Tom Smith, head of biddable media at mporium, looks at the opportunity for retailers in the reality TV market as more people than ever use a connected device while watching
Reality TV is a guilty pleasure for many of us. From the drama of Love Island breakups and Made in Chelsea gossip, to the kitchen meltdowns in The Great British Bake Off and The Big Family Cooking Showdown, Brits (and beyond) are tuning in regularly to shows that feature real people, in real life (if ridiculous) scenarios.
Media companies realised the profit potential of this format years ago: addictive entertainment combined with minimal production costs. ITV, for example, is set to make millions selling the Love Island franchise overseas, while Channel 4 reportedly paid around £25 million a year for the rights to The Great British Bake Off.
Retail brands have always seen the value in product placement and investment in advertising during the breaks. However, the rise of second screening is creating new opportunities for retail marketers to connect with consumers, targeting them when purchase intent may be higher.
Savvy retail brands have jumped to fill the advertising slots of this year’s smash reality hits, and capitalised on the more popular reality stars’ social media following. For example, clothing retailer Missguided has just started selling ‘Love Island’ catchphrase t-shirts, and contestant Montana Brown recently scored a lucrative deal as a UK brand ambassador for Pretty Little Things. This is definitely a step in the smart direction, but there is still a significant, and largely untapped, opportunity for retailers when it comes to reality TV.
A report from Google reveals that three quarters of British people use a connected device while watching TV, and for under 25s, this figure rises to a massive 93%. This represents a real opportunity for retail marketers to drive customer engagement and increase ROI during airtime.
At mporium, we refer to these opportunities as ‘micro moments.’ These are the ‘I want to know’ and, more importantly, the ‘I want to buy’ moments that are triggered when watching television, prompting viewers to search and buy products on their smartphone or tablet, which is likely laying on the couch next to them, if not in their hand.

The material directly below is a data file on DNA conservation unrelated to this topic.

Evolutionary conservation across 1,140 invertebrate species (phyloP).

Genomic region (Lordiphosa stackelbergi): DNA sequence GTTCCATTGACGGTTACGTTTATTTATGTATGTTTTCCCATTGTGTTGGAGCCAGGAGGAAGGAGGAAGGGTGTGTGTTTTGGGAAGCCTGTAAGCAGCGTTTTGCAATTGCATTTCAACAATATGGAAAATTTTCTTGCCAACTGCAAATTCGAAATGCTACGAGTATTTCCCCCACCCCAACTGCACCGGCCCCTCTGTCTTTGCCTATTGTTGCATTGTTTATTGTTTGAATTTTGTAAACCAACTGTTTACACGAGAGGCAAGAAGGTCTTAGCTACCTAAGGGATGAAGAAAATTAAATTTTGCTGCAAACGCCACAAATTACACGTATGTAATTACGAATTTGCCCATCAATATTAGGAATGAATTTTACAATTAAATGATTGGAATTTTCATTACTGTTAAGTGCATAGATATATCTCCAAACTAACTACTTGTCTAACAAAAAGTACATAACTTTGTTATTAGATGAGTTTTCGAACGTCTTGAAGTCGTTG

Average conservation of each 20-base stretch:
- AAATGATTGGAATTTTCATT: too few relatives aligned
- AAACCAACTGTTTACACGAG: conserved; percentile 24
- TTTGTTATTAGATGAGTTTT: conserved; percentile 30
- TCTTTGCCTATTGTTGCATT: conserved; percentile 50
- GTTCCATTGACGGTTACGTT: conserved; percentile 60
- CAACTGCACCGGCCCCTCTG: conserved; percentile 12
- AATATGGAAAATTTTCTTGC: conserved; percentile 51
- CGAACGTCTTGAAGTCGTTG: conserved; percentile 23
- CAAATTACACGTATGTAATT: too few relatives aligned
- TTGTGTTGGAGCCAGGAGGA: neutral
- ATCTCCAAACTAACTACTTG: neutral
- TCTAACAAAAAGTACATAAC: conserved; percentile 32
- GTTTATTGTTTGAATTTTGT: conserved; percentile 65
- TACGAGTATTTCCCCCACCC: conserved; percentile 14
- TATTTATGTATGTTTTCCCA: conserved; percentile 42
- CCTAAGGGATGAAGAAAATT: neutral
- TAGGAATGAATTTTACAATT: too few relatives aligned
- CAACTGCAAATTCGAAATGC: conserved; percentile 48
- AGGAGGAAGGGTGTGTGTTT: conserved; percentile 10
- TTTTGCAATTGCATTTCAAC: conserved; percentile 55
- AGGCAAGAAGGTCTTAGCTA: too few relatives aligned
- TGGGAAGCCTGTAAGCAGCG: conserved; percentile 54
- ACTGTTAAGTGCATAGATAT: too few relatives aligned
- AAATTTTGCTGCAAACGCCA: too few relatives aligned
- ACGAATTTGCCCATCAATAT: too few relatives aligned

Whether it’s the dress worn on a Love Island date or ingredients for the mango posset whipped up on the Big Family Cooking Showdown, customers today want an increasingly short shopping journey. This means that they want the products on their TV at their door within 24 hours. Amazon and Tesco are quickly adapting, ramping up their same-day delivery services to meet this increasing demand for instant gratification. While this might seem like a lot of pressure on retailers, it’s actually an exciting opportunity and, by using the right technology, they too can drive conversions before the end credits roll.
By optimising paid search campaigns, retailers can ensure that they are front of mind and top of the search results at the right time. This means that when searches for icing, golden syrup and mini rolls spiked during the premiere of this season’s The Great British Bake Off, supermarkets and relevant retailers could ramp up their campaigns to ensure they are taking advantage of increased interest.
For anyone wanting proof that curiosity during these ‘micro moments’ can significantly impact buyer behaviour, just take a look at Tesco, which reported an 80 per cent spike in samphire sales after the ingredient was featured on cooking shows Sunday Brunch and Saturday Kitchen. Optimising search campaigns for these ‘micro moments’ allows brands to monetise the opportunity, driving conversions through reaching customers at the right time, as their interests peak around specific products.
Retailers should be looking at new, cost-effective ways to make the most of second screening habits and the hyper engaged audiences of reality TV. The real opportunities of reality TV for retailers are significant for those that are keen to take advantage of changing viewing habits and new technology innovations, and the format shows no signs of going anywhere soon.